In addition to the risk of overworking and underpaying union cast and crew, drafting an inclusive contract is always the best way to avoid legal issues down the line. Because your project is likely on a tight budget already, there’s no need to make things more complicated and incur an unsightly legal fee.
How can I join a union?
If you’re considering whether to pursue a union or non-union project, you may be wondering how to join a union. Most unions have a website and on their website, a page or link dedicated to details on joining.
For example, let’s say you want to join the International Cinematographers Guild (ICG). It’s important to note that different unions require different levels of experience, credits and fees. For the ICG, the following are some of the requirements in order to apply for membership:
- Indicate classification
- Read the Membership Booklet
- Read the Roster Replacement Letter
- Send your resume and Letter of Intent
- Estimated initiation fees: $5,000-$10,000
- Estimated annual dues: $1,000 + 1% of income
For a union like the Producers Guild of America (PGA), you’re eligible to join if you have PGA-approved credits or performed jobs demanded by those credits. This applies to the last seven years for feature films and last five for the remaining formats. You can find other membership requirements here.
For most unions, you can find membership application requirements on their website or at least acquire contact information for the person that will assist you with membership.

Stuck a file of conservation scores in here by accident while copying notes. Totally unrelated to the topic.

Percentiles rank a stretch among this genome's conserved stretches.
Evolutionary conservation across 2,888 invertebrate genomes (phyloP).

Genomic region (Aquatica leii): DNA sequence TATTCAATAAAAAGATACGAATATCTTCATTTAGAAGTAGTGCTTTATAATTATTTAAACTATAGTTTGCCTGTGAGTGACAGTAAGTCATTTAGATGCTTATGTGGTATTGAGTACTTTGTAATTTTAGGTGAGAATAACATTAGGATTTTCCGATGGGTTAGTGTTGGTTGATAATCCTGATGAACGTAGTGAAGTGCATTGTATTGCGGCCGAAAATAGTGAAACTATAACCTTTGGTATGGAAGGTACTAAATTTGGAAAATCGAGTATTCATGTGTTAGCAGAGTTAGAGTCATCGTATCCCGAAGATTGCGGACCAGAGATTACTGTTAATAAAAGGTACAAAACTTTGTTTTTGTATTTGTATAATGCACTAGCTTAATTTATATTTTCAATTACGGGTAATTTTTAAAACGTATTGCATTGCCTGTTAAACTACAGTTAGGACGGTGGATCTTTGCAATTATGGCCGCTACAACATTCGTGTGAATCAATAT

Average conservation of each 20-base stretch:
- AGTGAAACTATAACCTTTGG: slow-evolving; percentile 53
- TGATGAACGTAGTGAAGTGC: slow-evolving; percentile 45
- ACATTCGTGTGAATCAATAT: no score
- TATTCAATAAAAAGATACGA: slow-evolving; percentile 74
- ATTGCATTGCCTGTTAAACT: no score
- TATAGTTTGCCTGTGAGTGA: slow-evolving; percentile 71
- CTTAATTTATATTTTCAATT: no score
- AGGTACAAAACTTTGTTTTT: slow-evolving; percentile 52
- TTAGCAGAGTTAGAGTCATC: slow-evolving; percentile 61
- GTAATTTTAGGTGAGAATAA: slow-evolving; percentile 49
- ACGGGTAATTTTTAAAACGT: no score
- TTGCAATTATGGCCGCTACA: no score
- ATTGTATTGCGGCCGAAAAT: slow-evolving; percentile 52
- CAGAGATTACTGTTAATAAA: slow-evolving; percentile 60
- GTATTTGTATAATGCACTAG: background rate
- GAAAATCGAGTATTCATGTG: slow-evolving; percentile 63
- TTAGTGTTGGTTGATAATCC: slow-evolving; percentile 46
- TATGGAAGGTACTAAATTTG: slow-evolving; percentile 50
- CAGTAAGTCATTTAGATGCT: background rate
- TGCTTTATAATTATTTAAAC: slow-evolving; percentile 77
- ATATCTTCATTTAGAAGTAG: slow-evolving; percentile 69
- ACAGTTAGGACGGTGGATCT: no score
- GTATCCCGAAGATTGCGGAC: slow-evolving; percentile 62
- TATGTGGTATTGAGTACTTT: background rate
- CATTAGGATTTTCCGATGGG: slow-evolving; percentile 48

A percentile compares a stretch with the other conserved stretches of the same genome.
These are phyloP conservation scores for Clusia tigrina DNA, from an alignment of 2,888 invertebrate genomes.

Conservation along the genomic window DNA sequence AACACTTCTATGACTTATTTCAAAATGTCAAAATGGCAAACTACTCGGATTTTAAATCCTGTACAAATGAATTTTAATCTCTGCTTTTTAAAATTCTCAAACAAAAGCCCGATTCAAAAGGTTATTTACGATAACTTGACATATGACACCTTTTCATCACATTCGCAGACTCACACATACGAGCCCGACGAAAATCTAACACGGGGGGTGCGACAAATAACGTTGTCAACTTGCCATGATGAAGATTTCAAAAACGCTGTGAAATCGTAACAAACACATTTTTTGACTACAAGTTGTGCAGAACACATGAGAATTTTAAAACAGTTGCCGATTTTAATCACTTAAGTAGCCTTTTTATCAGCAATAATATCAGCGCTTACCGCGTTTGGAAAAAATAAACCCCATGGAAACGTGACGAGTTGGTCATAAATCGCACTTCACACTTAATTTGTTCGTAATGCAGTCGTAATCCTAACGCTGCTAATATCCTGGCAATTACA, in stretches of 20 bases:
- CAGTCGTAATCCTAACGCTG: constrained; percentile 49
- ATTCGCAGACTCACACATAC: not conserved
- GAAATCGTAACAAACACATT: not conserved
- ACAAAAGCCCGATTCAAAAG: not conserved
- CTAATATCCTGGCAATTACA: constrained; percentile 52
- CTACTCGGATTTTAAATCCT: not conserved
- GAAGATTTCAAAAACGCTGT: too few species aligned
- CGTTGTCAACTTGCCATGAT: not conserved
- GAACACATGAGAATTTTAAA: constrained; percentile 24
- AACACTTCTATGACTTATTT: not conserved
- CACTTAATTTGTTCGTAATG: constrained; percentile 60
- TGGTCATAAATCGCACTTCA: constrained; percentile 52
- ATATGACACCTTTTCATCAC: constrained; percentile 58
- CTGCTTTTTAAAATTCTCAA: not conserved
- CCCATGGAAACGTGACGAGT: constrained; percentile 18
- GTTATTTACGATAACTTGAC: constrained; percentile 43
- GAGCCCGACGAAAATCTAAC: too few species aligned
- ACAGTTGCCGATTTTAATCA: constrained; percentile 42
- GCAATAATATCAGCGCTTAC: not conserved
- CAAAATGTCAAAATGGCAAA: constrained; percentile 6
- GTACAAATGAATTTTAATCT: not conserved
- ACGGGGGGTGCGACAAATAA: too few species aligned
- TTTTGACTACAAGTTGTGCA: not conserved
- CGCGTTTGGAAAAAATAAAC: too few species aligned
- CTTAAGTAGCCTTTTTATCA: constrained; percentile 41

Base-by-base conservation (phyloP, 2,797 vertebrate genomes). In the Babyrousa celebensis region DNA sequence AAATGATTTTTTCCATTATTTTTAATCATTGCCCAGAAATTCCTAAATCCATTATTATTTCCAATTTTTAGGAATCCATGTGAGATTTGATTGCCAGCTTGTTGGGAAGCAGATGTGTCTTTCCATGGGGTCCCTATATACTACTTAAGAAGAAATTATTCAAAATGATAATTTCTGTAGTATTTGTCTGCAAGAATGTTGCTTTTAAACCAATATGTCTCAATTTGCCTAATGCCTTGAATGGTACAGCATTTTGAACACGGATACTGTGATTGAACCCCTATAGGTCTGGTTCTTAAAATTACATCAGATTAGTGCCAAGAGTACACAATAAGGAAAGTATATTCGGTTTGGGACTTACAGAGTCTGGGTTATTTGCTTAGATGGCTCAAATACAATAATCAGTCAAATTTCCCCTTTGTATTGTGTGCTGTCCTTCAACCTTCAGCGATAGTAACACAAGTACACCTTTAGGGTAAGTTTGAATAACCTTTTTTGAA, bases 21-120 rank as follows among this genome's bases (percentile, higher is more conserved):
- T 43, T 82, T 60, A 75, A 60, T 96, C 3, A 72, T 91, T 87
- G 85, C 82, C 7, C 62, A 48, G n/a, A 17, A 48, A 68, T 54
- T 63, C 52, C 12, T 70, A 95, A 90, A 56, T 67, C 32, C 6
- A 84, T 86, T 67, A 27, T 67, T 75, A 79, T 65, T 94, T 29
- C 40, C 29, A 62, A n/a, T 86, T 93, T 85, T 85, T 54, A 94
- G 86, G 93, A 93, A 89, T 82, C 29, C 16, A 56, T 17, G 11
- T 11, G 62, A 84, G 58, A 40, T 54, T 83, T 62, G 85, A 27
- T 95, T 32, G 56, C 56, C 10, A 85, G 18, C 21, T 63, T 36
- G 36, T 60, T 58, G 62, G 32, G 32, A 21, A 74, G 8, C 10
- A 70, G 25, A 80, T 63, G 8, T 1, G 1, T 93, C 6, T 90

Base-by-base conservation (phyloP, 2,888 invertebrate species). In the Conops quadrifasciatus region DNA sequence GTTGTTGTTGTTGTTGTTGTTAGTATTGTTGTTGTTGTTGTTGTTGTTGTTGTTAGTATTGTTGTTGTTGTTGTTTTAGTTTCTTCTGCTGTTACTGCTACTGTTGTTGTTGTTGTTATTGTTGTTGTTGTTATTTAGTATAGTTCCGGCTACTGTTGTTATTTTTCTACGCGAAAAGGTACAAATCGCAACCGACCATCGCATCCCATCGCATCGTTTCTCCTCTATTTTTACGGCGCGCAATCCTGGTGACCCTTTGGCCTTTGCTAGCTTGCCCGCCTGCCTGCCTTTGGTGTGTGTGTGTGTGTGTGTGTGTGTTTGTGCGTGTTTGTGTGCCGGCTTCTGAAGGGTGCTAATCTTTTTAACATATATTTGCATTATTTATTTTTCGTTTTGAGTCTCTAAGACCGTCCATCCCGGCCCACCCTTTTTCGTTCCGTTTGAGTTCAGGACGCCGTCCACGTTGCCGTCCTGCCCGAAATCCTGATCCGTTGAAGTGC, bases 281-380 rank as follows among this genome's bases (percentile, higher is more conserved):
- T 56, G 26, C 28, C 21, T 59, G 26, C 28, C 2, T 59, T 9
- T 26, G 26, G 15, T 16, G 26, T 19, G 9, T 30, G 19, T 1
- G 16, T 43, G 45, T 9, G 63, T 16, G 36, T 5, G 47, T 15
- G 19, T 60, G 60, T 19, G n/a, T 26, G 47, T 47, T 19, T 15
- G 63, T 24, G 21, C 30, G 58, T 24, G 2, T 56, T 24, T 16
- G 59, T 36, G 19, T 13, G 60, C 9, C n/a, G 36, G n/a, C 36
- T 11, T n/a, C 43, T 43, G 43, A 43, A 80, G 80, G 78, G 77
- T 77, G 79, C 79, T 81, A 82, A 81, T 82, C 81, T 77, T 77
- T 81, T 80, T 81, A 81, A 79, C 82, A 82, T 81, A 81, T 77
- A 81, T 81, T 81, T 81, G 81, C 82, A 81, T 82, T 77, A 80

Go with your gut.
With all of the speculation regarding union and non-union projects, it can be overwhelming when deciding which route to take. Despite the drastic differences in protections, pay and overall industry perception, it’s important to go with the best decision for you, your career and your production.
Just remember, union doesn’t guarantee the best possible production. Non-union doesn’t mean a negative experience. Make decisions based on talent, rapport and careful consideration. With all of this in mind, you’re bound for a successful production.
Recent Blog Posts
The “Other” Huge Production: The Super Bowl 55 Halftime Show with The Weeknd
Posted on 2/13/2021
From A to Z: How to Get Your Micro-Budget Feature in Front of as Many Eyeballs as Possible
Posted on 2/10/2021
Ultimate Guide to Pre-Production for Creating a Successful Video
Posted on 2/2/2021
Film Students Form Longshot Collective as a Response to Covid-19
Posted on 1/26/2021
In Review: Marshall Electronics CV506 Mini HD Camera (3G/HD-SDI, HDMI)
Posted on 1/21/2021